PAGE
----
You don’t have to be Jesus to see the cleansing benefits of dropping something toxic for 40 days and 40 nights.

In case you’re still undecided on what to give up this year, we spoke to dietary experts and nutritionists to help you pick your poison and see which of your vices you should go without for the next six weeks.

Fizzy Drinks

Average Total Calories Saved Over Lent: 6,000

Prone to supping a can or two of the fizzy stuff each day? Registered dietitian and author of The Low-Fad Diet, Jo Travers, says this is often a key player in a poor diet.

“Sugary drinks in general are horrible for your teeth. It can take a couple of hours for the pH of your mouth to return to normal after eating or drinking, so if you have sugary drinks between meals your mouth never gets back to normal.”

Fast Food

Average Total Calories Saved Over Lent: 7,200

Salty strips of potato, juicy beef burgers and deep fried chicken; stop dribbling, start pushing them out of your mind (at least for the next six weeks). “Fried foods aren’t only calorific, but they’re high in salt and trans-fats, which are both linked to cardiovascular disease,” says Travers.

The benefits don’t end with weight loss. In six weeks you could see better skin, reduced risk of heart disease, strokes and diabetes, and better brain function, according to a consortium of health authorities including the British Medical Journal, Oregon Health and Science University, and Harvard School of Public Health.


Average Total Calories Saved Over Lent: 8,400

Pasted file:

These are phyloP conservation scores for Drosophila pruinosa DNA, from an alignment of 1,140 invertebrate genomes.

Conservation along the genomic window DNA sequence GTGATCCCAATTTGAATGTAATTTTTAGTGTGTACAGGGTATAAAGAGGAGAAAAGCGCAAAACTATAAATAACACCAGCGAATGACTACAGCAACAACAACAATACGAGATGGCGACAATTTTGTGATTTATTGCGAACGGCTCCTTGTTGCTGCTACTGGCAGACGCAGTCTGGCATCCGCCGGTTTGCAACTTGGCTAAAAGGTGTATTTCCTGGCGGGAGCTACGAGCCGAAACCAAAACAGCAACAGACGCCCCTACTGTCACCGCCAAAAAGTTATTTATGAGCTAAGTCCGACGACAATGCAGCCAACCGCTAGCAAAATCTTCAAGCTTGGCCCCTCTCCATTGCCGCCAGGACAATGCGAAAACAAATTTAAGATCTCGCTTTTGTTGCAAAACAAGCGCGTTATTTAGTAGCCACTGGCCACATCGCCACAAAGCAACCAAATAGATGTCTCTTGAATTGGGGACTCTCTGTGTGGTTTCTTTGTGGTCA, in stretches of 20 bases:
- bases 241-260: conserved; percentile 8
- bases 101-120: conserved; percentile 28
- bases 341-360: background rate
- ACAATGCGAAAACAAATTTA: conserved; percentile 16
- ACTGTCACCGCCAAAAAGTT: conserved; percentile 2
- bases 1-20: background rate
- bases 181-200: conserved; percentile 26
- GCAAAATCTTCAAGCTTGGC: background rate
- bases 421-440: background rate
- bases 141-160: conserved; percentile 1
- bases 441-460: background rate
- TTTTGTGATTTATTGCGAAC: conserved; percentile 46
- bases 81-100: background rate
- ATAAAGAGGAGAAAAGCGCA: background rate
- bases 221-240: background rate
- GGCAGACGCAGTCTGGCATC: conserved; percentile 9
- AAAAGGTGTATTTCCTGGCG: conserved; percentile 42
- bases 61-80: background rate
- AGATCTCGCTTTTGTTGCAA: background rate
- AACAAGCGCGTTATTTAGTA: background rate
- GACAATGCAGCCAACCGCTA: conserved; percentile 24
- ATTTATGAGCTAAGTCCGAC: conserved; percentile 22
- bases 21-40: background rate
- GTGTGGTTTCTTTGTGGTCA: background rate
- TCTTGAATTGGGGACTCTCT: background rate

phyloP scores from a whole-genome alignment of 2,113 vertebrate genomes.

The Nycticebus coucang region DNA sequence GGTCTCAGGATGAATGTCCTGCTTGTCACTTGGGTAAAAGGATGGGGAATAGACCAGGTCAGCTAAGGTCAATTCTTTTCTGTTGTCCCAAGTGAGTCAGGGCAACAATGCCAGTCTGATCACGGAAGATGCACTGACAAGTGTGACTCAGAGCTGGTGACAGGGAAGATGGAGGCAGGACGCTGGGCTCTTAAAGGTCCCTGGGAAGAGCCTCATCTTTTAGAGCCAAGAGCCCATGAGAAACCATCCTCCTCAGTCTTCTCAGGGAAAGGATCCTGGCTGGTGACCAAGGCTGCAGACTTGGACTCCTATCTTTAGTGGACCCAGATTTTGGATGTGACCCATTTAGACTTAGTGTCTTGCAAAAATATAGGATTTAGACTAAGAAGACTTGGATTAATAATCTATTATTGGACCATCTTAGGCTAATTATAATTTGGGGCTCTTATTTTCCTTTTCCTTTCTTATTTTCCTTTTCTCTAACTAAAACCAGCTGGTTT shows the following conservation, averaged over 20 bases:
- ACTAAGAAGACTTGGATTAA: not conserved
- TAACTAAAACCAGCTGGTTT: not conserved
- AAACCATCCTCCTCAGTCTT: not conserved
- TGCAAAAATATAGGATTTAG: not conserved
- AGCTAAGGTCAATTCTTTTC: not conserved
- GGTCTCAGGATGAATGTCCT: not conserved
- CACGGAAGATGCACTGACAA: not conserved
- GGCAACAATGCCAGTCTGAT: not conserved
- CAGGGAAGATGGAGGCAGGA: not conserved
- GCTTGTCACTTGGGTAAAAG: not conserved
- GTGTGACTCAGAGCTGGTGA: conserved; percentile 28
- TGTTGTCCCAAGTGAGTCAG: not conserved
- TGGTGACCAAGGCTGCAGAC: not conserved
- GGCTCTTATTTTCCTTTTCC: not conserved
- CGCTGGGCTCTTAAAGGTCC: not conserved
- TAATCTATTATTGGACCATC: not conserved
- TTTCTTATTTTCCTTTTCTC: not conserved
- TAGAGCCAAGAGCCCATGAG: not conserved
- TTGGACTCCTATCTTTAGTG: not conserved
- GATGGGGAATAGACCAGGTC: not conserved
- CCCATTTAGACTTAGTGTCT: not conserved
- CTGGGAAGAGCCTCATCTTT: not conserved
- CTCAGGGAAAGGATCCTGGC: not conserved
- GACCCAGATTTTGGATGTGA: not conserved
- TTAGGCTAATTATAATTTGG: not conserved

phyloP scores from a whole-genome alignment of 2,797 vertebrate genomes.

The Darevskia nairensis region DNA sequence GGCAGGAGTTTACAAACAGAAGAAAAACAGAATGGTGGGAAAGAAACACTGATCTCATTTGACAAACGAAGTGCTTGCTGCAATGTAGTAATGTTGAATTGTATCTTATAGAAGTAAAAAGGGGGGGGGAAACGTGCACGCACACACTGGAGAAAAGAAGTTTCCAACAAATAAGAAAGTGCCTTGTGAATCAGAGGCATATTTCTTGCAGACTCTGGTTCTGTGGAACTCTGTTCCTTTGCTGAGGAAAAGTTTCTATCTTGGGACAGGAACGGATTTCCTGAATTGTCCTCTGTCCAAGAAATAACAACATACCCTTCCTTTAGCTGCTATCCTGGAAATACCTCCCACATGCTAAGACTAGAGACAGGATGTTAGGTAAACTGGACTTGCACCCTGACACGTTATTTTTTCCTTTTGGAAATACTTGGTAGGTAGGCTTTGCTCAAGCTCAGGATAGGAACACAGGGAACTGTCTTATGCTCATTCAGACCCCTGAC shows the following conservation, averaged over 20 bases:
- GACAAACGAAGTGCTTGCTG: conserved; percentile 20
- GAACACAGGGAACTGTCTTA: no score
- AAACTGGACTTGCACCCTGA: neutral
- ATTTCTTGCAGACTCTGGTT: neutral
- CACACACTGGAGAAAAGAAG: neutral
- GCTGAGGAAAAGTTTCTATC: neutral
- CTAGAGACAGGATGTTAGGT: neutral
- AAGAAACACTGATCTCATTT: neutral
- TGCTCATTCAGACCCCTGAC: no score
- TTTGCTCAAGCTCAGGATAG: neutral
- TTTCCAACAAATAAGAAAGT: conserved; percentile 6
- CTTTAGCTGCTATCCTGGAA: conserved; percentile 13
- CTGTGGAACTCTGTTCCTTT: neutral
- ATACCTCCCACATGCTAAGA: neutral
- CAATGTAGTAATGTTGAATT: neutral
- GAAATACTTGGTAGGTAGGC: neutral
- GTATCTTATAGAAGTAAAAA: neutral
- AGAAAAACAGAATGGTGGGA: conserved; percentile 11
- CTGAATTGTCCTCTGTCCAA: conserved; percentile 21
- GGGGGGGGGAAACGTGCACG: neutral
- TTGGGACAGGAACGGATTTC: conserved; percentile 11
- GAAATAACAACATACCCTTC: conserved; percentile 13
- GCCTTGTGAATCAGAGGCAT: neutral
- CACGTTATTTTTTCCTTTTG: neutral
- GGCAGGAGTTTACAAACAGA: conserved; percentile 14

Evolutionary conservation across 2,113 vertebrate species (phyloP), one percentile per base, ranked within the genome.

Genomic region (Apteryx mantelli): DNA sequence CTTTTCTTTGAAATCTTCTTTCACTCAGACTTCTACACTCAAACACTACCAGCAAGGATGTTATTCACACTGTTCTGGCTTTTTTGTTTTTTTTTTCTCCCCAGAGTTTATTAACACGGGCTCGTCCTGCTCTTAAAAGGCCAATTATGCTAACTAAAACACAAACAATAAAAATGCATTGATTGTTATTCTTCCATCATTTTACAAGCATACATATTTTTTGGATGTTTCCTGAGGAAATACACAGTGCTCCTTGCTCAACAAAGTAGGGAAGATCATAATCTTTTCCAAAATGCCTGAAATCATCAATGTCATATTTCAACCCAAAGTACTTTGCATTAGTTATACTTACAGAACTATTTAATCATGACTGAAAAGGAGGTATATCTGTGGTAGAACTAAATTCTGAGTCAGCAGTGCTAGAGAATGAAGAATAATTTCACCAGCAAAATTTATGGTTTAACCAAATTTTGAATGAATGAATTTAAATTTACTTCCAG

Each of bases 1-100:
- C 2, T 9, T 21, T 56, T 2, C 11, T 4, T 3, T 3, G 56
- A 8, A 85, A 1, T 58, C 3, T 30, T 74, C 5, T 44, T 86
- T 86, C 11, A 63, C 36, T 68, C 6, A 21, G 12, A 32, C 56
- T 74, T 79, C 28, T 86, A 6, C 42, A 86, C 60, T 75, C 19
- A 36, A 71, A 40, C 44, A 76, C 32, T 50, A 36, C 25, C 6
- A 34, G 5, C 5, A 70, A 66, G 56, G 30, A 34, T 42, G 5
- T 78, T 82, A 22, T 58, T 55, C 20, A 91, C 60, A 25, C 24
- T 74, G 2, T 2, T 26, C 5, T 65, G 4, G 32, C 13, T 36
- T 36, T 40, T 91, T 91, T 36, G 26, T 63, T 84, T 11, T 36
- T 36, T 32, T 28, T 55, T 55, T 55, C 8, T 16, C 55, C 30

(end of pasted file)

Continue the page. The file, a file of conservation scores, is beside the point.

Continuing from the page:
Anyone who’s ever eaten a whole family-sized bar in one sitting knows that chocolate gets us in a vicious cycle. According to health insurance providers Benenden, comfort eating can lead to a range of negative health impacts.

Travers agrees: “Chocolate causes your blood sugar to spike, followed by a crash, leaving you ready for the next hit. Giving up completely for a while can actually be easier than cutting down, making it the perfect thing to give up for Lent.”


Average Total Calories Saved Over Lent: 5,080

If you bailed on Dry January, use Lent to find salvation. Going sober for six weeks means the health benefits are even greater, giving you extra opportunity to gloat at anyone who did a measly four-week stint.

“Within a week, your sleep patterns are likely to improve as you’ll be better hydrated,” says Dr Niall Campbell, an alcohol expert at the Priory hospital in London. “By the month mark, you will look visibly better, as alcohol is totally toxic to your skin and will age you.”

Plus, imagine how great it would be to wake up every weekend without cringing at your sent texts.


Average Total Calories Saved Over Lent: 5,400

A cup of joe in the morning when you’re bleary eyed and considering pulling a sickie can save your soul (and your career). However, if you’ve become dependent on the hit, it might be time to take a break.

If you quit the brown stuff for Lent, it won’t be pretty – caffeine withdrawal symptoms include fatigue, headaches and some pretty hefty mood swings – but push through and reap the rewards long-term. “The tannins in coffee inhibit absorption of iron, which might be the reason you are tired in the first place,” says Travers. “Give it chance to work it’s way out and you’ll sleep much better.”


Average Total Calories Saved Over Lent: 7,820

So you watched Leonardo DiCaprio’s Cowspiracy and now you fancy yourself as a veggie. Luckily, Lent provides the perfect time to give it a go.

The environmental factors in giving up meat can’t be ignored. According to VegetarianCalculator, six weeks of vegetarianism will save 25 animals, and stop 92kgs of CO2 from being released into the air.

However, if you’re doing it for purely selfish reasons, vegan lifestyle expert Jimmy Pierson says, “replacing meat with plant-based sources of protein can increase life expectancy and be effective in preventing heart disease, diabetes, strokes, arthritis and several cancers.”